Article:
Famous for its spectacular architecture, Prague isn’t known as the ‘City of a Hundred Spires’ for nothing, but it’s also got 30 bridges as well as castles, palaces, parks and gardens to explore – and not to mention Europe’s cheapest beer. No wonder it’s surged in popularity as a city break destination. But although Eastern Europe is known for its good value, Prague’s popularity has pushed prices up for visitors, especially in the historic heart of the city. So here are my top tips for making the most of Prague on a budget (NB. 100 Czech koruna = £3.35/€4/US$4.35).
Read more: Visiting Berlin on a budget
Things to do in Prague on a budget
A walk through Prague’s Old Town is like a taking free architectural tour, with a procession of impressive Gothic, Renaissance and Baroque buildings. Head to the Old Town Square for street performers in summer and the Christmas markets in winter, and watch the procession of the Twelve Apostles when the world’s oldest Astronomical Clock strikes the hour (9am to 11pm).
The 14th-century Charles Bridge (Karlův Most) is one of Prague’s most famous sights, with 30 statues lining its walls and imposing towers protecting each end. But it’s probably the city’s busiest spot too, so you need to be there at dawn if you want to see it without the crowds. Other free sights include the colourful graffiti-covered John Lennon Wall, the quirky Dancing House and sculptor David Cerny’s giant bronze baby statues on display outside Museum Kampa.
UNESCO World Heritage-listed Prague Castle is the largest castle in the world. It’s free to take a look from the outside, but if you want to go in you need to buy a ticket. There are a few different versions available, but best-value is Circuit B which includes St Vitus Cathedral, the Old Royal Palace, St George’s Basilica, Golden Lane and the Daliborka Tower. Tickets costs CZK 250 adults/125 concessions and are valid for two days. The neighbouring Lobkowicz Palace is privately owned so it’ll cost you an extra CZK 295 adults/220 concessions to visit.
Prague’s Jewish Quarter (Josefov) was Europe’s largest Jewish ghetto, and today it’s an atmospheric district with some of the best-preserved Jewish historic monuments in Europe. You can find out more about its history at the Jewish Museum in Prague – entry costs CZK 350 adults/250 concessions and includes the Maisel, Pinkas and Klausen Synagogues as well as the 15th-century Old Jewish Cemetery with its 12,000 tightly-packed gravestones.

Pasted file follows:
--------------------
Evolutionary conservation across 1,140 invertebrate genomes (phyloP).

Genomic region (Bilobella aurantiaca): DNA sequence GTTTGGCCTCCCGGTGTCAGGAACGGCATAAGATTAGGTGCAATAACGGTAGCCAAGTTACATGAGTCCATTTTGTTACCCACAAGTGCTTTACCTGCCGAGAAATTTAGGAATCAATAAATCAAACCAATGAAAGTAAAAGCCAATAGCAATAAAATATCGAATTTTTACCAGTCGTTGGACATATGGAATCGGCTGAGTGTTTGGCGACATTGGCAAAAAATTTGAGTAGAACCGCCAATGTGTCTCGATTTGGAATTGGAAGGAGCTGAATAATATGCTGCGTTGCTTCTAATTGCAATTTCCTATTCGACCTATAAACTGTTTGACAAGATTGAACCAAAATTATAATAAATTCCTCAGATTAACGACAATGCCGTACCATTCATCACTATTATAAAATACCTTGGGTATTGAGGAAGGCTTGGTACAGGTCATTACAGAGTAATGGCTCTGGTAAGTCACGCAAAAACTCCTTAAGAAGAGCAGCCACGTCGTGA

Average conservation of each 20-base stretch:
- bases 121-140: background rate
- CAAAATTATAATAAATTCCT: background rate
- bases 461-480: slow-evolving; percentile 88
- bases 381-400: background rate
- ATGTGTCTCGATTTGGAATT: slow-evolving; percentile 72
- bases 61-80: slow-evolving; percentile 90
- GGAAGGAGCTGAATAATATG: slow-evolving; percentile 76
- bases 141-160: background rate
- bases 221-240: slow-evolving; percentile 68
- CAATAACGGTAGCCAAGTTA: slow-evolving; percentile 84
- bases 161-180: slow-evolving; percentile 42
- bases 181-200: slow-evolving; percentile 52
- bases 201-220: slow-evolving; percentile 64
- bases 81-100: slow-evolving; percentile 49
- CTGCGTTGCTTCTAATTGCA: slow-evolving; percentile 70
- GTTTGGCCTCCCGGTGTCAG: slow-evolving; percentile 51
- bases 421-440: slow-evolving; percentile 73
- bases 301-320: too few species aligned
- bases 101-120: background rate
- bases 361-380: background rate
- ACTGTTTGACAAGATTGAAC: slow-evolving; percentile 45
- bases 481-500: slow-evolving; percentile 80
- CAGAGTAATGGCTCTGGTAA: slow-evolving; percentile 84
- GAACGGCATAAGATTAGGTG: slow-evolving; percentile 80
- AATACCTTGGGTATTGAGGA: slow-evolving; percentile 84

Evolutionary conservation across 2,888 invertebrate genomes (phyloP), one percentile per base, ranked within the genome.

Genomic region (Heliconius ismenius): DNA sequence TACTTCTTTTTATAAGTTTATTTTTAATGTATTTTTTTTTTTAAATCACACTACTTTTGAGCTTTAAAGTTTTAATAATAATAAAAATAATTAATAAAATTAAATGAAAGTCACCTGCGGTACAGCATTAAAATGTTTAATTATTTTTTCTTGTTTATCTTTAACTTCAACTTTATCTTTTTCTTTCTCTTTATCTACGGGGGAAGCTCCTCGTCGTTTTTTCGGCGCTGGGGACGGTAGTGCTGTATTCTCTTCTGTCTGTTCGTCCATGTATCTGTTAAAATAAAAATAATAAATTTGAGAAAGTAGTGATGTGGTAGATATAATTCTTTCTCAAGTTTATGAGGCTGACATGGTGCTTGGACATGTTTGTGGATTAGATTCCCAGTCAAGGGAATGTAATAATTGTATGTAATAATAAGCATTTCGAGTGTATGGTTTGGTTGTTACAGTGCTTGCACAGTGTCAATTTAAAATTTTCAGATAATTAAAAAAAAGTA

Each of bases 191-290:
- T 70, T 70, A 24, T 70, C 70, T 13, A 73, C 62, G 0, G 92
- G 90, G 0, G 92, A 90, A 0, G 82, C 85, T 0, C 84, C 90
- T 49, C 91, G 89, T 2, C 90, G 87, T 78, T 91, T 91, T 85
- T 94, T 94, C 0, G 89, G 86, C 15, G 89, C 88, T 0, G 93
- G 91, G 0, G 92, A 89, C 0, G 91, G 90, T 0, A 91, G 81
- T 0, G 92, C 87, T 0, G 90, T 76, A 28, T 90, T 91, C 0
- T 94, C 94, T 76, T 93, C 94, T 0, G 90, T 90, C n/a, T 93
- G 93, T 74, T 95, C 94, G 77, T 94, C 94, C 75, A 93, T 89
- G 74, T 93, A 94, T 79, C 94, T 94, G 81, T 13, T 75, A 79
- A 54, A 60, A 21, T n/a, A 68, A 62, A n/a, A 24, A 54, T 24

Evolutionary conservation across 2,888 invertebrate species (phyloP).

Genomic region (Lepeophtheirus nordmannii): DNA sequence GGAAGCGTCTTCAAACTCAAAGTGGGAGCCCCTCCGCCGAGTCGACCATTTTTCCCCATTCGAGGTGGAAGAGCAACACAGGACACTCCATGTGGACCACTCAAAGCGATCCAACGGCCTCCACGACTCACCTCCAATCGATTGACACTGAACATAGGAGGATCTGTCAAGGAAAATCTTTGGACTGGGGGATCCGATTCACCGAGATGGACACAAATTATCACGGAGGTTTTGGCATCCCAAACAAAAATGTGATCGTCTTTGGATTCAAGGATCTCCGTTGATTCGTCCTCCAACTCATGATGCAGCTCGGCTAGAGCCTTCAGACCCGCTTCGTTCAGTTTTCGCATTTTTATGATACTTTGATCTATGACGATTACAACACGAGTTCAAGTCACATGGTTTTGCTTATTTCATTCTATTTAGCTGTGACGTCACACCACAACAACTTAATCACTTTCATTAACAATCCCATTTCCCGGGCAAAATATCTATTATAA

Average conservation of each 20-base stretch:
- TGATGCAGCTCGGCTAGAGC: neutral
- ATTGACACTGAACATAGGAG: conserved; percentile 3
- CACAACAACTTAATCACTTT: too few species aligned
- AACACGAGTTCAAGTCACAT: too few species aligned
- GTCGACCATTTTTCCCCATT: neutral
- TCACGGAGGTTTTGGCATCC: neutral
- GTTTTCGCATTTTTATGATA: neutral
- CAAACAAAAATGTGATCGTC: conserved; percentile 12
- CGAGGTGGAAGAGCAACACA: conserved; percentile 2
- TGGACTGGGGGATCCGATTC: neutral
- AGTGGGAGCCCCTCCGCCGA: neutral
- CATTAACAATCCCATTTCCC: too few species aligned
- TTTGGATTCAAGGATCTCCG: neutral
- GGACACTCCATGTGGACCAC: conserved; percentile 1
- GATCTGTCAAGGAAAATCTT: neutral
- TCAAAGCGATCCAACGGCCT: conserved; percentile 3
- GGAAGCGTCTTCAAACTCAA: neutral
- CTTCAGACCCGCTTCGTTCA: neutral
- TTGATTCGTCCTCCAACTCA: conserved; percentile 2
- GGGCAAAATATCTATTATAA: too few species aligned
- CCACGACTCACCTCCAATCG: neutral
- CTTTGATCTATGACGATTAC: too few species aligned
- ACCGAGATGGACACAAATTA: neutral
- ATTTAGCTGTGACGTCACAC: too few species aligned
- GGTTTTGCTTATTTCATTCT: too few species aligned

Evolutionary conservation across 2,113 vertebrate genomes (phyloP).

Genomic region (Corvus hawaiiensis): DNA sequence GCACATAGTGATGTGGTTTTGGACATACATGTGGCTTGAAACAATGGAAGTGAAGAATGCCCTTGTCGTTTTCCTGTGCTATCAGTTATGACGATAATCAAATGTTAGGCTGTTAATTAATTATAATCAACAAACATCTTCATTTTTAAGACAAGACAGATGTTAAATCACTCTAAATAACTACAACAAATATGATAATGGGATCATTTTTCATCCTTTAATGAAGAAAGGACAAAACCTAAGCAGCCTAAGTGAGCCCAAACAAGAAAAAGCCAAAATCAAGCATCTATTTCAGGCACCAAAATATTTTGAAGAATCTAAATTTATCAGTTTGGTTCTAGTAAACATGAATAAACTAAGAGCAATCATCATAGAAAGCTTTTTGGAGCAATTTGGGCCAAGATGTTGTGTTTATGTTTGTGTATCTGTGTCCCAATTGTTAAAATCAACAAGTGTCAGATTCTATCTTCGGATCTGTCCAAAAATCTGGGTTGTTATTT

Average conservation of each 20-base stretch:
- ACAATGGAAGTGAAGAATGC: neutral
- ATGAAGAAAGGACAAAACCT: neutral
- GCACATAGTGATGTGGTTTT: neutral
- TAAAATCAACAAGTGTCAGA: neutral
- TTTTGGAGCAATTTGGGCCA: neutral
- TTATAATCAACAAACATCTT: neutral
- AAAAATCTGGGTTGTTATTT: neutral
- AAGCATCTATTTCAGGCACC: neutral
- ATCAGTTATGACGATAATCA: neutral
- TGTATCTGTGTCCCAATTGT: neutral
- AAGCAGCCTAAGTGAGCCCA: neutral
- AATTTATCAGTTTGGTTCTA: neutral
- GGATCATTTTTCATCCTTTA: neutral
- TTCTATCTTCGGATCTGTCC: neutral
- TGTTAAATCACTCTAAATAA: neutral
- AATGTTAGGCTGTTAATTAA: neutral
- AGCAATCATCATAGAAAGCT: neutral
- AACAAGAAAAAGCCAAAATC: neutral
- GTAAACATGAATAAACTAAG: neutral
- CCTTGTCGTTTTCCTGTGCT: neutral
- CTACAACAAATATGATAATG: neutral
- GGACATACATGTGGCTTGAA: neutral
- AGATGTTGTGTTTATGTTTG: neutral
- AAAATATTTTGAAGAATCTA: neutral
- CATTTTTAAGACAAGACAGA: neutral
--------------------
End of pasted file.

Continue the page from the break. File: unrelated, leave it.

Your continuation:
For a budget introduction to the city, take a free walking tour where you just tip your guide. There are several companies offering them in Prague. Sandemans New Europe have a 3-hour city history tour at 10am, 11am, 12pm and 2pm daily (plus 4pm in summer), leaving from in front of the Czech tourism office in the Old Town Square. Free Tours By Foot have a similar Old Town Prague tour leaving from the Powder Tower at 10.30am and 2pm each day.
Discover Prague Tours run a Royal Walk tour of the Old Town, New Town and Jewish Quarter (10am, 11am, 12pm and 2pm) and a Prague Castle tour (10.30am and 2pm), both departing from the Discover Prague office (Celetná 12). Or Prague Extravaganza run 2-hour tours of the Old Town and Jewish Quarter, leaving the Powder Tower at 11am and 3.30pm, and a Charles Bridge and Castle tour starting at the statue of King Charles IV at 1pm (and 5pm in summer).
Money-saving museums and galleries
Some of Prague’s major museums have free entry days – the National Museum on the first Monday of each month, the National Gallery on certain dates throughout the year, and many others on International Museums Day (18 May 2020). There’s also the annual Prague Museum Night (13 June 2020), with museums open 7pm–1am, special shows and free transport.
If you’re planning to visit a few museums, you can get a 9 museums in 5 days museum pass for CZK 200 adults/130 concessions. It covers the National Museum and museums dedicated to music, folk culture, Asian, African and American cultures, and the composer Dvořák.
There are also a couple of more other general city passes available. The Prague Card gives free entry to 60 attractions and costs €62 for two days, €72 for three days and €84 for four days, with discounts for children and students. Or the Prague City Pass is valid for 30 days so is better for longer stays. It covers 15 attractions and costs CZK 1390 adults/990 children. Both include a free sightseeing bus tour and boat trip, as well as lots of other discounts.
And if you’re travelling with kids, Prague Zoo runs a weekly ‘Happy Mondays’ event, with discounted entry for children under 15, students and seniors – meaning tickets cost CZK 50 instead of CZK 200 every Monday, excluding July, August and public holidays.
Top city views